UMA-16 USB mic array

16 channels Low cost USB microphone array, Uniform Rectangular Array (URA), 16 x raw audio ASIO driver, perfect for a DIY acoustic camera, USB to PDM interface for up to 16 x MEMS Array
275 USD
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UMA-16 USB mic array
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UMA-16 USB mic array

UMA-16 USB mic array : 16 channels Low cost USB microphone array, Uniform Rectangular Array (URA), 16 x raw audio ASIO driver, perfect for a DIY acoustic camera, USB to PDM interface for up to 16 x MEMS.
USD275.00 InStock Customer Support
USB Audio Streaming

The UMA-16 is a high-performance yet low cost 16 channel USB microphone array with plug&play USB audio connectivity. With its onboard SHARC+XMOS controller board, the UMA-16 is the perfect fit for development of beamforming algorithms or DIY acoustic camera. Its system architecture consists of two core elements:

- The microphone array PCB has 16 x SPH1668LM4H MEMS Knowles laid out in a Uniform Rectangular Array (URA). A center hole fits an optional USB camera for applications such as an acoustic camera. Being a simple 2layer PCN, one can easily customize his own array layout by following our schematics.

- At the helm of the UMA-16 operation is the nanoSharc kit. A 400MHz SHARC ADSP21489 + 500MHz multicore CPU providing substantial processing power for high SNR PDM to PCM conversion and multichannel low latency USB audio. The UMA-16 can also be used as a low cost USB to PDM mems board to acquire and convert audio for 3rd party MEMS. 

With the UMA-16, miniDSP makes high channel count microphone array processing very affordable and hopes to further technological advances for beamforming technology.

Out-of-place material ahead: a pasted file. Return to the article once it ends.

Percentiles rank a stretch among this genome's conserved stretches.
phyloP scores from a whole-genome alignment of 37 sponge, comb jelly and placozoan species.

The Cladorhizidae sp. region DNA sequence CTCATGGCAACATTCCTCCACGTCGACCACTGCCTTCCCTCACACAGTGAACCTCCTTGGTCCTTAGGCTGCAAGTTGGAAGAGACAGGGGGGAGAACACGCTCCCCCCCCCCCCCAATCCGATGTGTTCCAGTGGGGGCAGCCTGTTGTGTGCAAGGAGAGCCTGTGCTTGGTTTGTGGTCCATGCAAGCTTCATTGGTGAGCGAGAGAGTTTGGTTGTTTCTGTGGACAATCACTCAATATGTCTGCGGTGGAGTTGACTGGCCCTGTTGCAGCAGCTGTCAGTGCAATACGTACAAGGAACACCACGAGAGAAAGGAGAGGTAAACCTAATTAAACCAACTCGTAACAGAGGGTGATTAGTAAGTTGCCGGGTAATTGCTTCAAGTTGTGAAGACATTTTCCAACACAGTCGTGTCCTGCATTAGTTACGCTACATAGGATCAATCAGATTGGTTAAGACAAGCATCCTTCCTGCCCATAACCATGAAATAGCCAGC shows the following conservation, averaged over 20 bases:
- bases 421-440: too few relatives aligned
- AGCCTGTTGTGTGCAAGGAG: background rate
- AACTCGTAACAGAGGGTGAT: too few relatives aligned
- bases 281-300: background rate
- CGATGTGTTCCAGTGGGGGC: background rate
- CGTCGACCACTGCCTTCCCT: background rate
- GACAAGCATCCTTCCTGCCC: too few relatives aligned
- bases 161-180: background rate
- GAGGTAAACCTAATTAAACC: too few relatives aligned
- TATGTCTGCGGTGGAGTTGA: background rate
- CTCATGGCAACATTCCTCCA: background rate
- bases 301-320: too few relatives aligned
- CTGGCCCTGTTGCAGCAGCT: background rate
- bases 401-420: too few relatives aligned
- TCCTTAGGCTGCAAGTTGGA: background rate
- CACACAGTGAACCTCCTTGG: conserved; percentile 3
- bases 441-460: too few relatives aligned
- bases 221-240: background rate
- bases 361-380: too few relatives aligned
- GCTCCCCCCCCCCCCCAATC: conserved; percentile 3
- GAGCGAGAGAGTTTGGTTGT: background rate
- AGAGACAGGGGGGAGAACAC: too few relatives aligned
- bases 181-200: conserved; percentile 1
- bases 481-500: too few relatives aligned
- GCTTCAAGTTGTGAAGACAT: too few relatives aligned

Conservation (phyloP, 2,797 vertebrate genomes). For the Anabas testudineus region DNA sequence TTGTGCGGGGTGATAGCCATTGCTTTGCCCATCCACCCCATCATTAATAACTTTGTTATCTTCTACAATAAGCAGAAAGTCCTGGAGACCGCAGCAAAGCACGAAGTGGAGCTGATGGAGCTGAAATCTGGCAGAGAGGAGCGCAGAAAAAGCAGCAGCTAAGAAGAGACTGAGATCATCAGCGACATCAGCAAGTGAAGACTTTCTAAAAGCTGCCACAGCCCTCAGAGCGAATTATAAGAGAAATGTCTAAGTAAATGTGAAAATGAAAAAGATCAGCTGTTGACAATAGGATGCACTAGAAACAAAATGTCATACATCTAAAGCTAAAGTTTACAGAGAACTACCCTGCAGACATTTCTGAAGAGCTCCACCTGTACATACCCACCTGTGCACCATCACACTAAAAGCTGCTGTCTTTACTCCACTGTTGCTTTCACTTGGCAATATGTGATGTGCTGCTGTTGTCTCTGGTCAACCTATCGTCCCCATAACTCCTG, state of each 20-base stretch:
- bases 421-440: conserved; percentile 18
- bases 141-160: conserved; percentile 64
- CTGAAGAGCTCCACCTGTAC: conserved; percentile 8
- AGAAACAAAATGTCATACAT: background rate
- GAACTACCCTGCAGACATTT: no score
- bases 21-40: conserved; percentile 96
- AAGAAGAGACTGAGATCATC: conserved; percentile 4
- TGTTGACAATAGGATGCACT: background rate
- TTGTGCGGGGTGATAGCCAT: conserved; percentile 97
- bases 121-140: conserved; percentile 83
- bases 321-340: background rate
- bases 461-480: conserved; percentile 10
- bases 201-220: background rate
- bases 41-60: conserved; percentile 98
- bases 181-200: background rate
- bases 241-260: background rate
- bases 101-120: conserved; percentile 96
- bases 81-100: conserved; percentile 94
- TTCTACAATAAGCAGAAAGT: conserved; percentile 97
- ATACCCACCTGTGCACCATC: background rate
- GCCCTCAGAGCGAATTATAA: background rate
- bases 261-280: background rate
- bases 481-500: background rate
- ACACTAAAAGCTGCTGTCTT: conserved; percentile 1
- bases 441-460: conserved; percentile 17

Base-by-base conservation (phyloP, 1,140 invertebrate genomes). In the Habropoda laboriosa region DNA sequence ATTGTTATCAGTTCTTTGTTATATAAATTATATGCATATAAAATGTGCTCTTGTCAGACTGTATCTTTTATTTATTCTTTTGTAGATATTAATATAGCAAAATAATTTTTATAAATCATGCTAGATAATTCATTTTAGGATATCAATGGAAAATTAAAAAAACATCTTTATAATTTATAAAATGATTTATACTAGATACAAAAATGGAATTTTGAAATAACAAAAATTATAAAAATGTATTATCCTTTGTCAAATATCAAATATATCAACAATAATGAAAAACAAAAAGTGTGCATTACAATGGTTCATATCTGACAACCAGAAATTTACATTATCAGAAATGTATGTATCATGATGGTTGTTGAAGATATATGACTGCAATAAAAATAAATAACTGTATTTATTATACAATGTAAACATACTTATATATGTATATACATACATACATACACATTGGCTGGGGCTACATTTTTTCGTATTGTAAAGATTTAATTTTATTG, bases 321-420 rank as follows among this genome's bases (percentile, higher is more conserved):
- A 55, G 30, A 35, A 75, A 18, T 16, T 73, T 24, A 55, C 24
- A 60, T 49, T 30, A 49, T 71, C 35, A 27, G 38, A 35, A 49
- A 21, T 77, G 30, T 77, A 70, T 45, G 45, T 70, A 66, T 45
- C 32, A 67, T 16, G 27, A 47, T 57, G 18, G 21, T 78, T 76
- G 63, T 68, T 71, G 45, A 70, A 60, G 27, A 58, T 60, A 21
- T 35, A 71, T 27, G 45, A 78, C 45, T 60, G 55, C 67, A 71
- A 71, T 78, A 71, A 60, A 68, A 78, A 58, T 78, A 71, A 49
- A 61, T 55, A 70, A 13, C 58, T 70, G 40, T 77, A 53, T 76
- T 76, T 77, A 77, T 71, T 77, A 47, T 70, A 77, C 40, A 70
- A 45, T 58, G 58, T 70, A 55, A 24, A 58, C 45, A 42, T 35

• Multichannel USB microphone array for voice command
  • 16 channels of RAW audio for development of custom beamforming algorithms
  • High quality MEMS from Knowles SPH1668LM4H
  • USB to PDM conversion for up to 16 x PDM MEMS microphones
  • Center Hole for USB camera (Not provided)
  • Sample Matlab code to get started

Product Downloads

What's in the box?

  • 1 x UMA-16 USB microphone array interface
  • 1 x 1.5m USB miniUSB cable
  • 1 x 12V power supply with EU/UK/US plugs 
  • Access to the UserDownloads section for ASIO drivers/Firmware updates once the product purchased. 


Make sure to check out our Microphone array application notes for more details. 


Item Description
Digital Signal Processor 32-bit Floating point Analog Devices SHARC ADSP21489 / 400 MHz - Configuration locked
USB audio input XMOS Xcore200 asynchronous USB audio up to 192 kHz, USB Audio Class 2 compliant
  • ASIO drivers for Windows
  • Driverless for Mac OS X
PDM inputs Up to 16 x MEMS microphone connections (8 x stereo PDM data lines)
MEMS microphone 16 x SPH1668LM4H - Acoustic Overload @ 120dBSPL / High SNR of 65dB / RF shielded
ADC/DAC Sample rate & Resolution

Resolution: 24 bit

Sample rate:  14.7k/11.025k/12k/16k/22.05k/44.1k/48k

USB port USB port type Mini-B for audio streaming and firmware upgrade
Power supply 12 VDC single supply / Header input / 2.5W
Dimensions (H  x W x D) mm 132 x 195 x 25 mm
Mounting 4 x M3 holders for front panel mounting /  CAD drawings available on demand

The miniDSP UMA-16 & UMA-8 microphone arrays are low cost USB microphone arrays and the perfect fit for software developpers looking for a plug&play USB audio interface. Thanks to their RAW/Unprocessed audio multichannel capability, one can test/develop beamforming or AEC algorithms in a very short time within Matlab. In this app note we'll showcase an example on how to discover the UMA-16/UMA-8 within Matlab. For non commercial applications, we recommend Matlab Home (only 99USD at time of writing) as a very powerful & affordable solution to get started!